In order to capitalize on the $10 billion pharmaceuticals marketing industry, a market that is growing by as much as 20% a year, H.I.G. Capital LLC has launched HealthSTAR Communications Inc.
As a conglomeration of four initial acquisitions with revenue of $120 million, H.I.G. says HealthSTAR is the sixth largest pharmaceuticals marketing company in the U.S. (H.I.G. is not releasing the names of the companies it acquired.)
Miami-based H.I.G., along with LPs CapitalSource Finance LLC, based in Washington, D.C., and Windjammer Capital Investors LLC, of Boston, have committed $200 million to the deal.
The investment represents H.I.G.’s foray into the health-care market, though managing director John Black says it has direct marketing and other marketing companies in its portfolio, including New York-based Happy Kids, which designs and markets licensed, branded, and private label children’s apparel to mass-market retailers, mid-tier distributors, specialty retailers and department stores.
With regard to pharmaceuticals marketing, Black listed several reasons why now is the right time to invest in the industry.
“The demographics are favorable,” he said. “The population is aging and the [baby] boomers are spending more money on pharmaceuticals.”
There is a trend among pharmaceutical companies to outsource their marketing needs.
“There are at least 15 brackets – public relations, advertising, the Internet [among them] – that they are outsourcing because they’re overwhelmed,” he said.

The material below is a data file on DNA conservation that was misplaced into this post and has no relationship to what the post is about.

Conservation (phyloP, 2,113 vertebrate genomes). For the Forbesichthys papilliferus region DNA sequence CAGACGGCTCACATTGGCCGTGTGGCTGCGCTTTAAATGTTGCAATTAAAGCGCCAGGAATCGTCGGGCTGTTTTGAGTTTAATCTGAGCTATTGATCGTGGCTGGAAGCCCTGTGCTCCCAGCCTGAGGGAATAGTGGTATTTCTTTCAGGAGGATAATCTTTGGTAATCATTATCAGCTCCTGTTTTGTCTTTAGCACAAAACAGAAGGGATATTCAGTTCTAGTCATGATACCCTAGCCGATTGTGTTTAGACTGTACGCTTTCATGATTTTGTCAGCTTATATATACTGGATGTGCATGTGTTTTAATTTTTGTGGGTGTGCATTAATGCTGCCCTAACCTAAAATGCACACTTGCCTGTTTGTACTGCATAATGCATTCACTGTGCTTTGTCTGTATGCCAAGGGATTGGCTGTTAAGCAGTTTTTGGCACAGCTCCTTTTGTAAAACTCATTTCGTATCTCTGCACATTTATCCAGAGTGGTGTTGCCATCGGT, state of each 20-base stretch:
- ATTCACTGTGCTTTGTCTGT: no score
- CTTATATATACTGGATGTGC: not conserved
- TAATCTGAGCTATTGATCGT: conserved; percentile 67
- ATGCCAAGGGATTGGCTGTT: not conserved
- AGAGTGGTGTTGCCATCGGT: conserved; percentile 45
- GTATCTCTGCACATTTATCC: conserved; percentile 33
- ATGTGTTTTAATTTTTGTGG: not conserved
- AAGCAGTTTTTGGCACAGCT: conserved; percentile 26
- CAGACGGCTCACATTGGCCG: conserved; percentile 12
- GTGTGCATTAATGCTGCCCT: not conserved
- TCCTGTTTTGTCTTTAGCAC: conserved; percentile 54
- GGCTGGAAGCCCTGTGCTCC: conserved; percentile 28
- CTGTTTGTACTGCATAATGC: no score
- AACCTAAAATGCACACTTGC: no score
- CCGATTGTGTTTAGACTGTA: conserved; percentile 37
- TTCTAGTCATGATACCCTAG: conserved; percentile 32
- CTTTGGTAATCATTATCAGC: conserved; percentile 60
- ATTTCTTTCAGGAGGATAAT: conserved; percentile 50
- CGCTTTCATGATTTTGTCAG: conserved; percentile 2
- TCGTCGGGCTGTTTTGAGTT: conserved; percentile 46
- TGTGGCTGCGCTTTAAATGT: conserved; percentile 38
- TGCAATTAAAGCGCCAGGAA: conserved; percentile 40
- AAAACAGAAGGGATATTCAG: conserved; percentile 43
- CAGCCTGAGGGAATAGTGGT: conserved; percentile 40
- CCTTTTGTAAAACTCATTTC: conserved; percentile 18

This is due to the many ongoing changes occurring in the health-care industry. “Pharmaceutical companies are trying to reach the consumer today. Consumers have greater influence in what is prescribed to them than ever before,” he added.
On top of this, because of HMOs (and doctors’ subsequent lack of time), plus pricing pressures, pharmaceutical salespeople “have to be more creative and efficient in reaching the doctors who give them two minutes rather than 10 [today]. There’s a saying: usage follows knowledge,” Black said.
And then there’s the tremendous growth of the industry itself. “The top five largest health-care advertising agencies have experienced annual growth of more than 30%,” Black says.
H.I.G. expects HealthSTAR to achieve revenue “in excess of” $500 million over the next three to five years, through both add-on acquisitions and internal growth. HealthSTAR chairman and CEO Jerry Brager, whom Black described as the “visionary” behind HealthSTAR, has worked in the pharmaceuticals marketing services industry since 1970, and has formed three companies, one of which he took public via Lehman Brothers in 1991. Brager began to formulate HealthSTAR three years ago and partnered with H.I.G. last year in order to fund the launch. John Corcoran will act as president and chief operating officer. Corcoran has roughly 35 years of experience in the health-care advertising industry.
Black also noted that HealthSTAR is the first national network of regionally based health-care marketing companies in the U.S. This means the company “can implement down, [in other words] not just on a national but on a regional basis, a local basis, to reach physicians and patients locally.”
With regard to an exit strategy, Black said it’s too soon to say. But he mentioned that an IPO is viable, not least in part because Fred Frank, vice chair at Lehman Brothers and “the top dog in the pharmaceuticals/heath-care investment banking world,” sits on the board at H.I.G.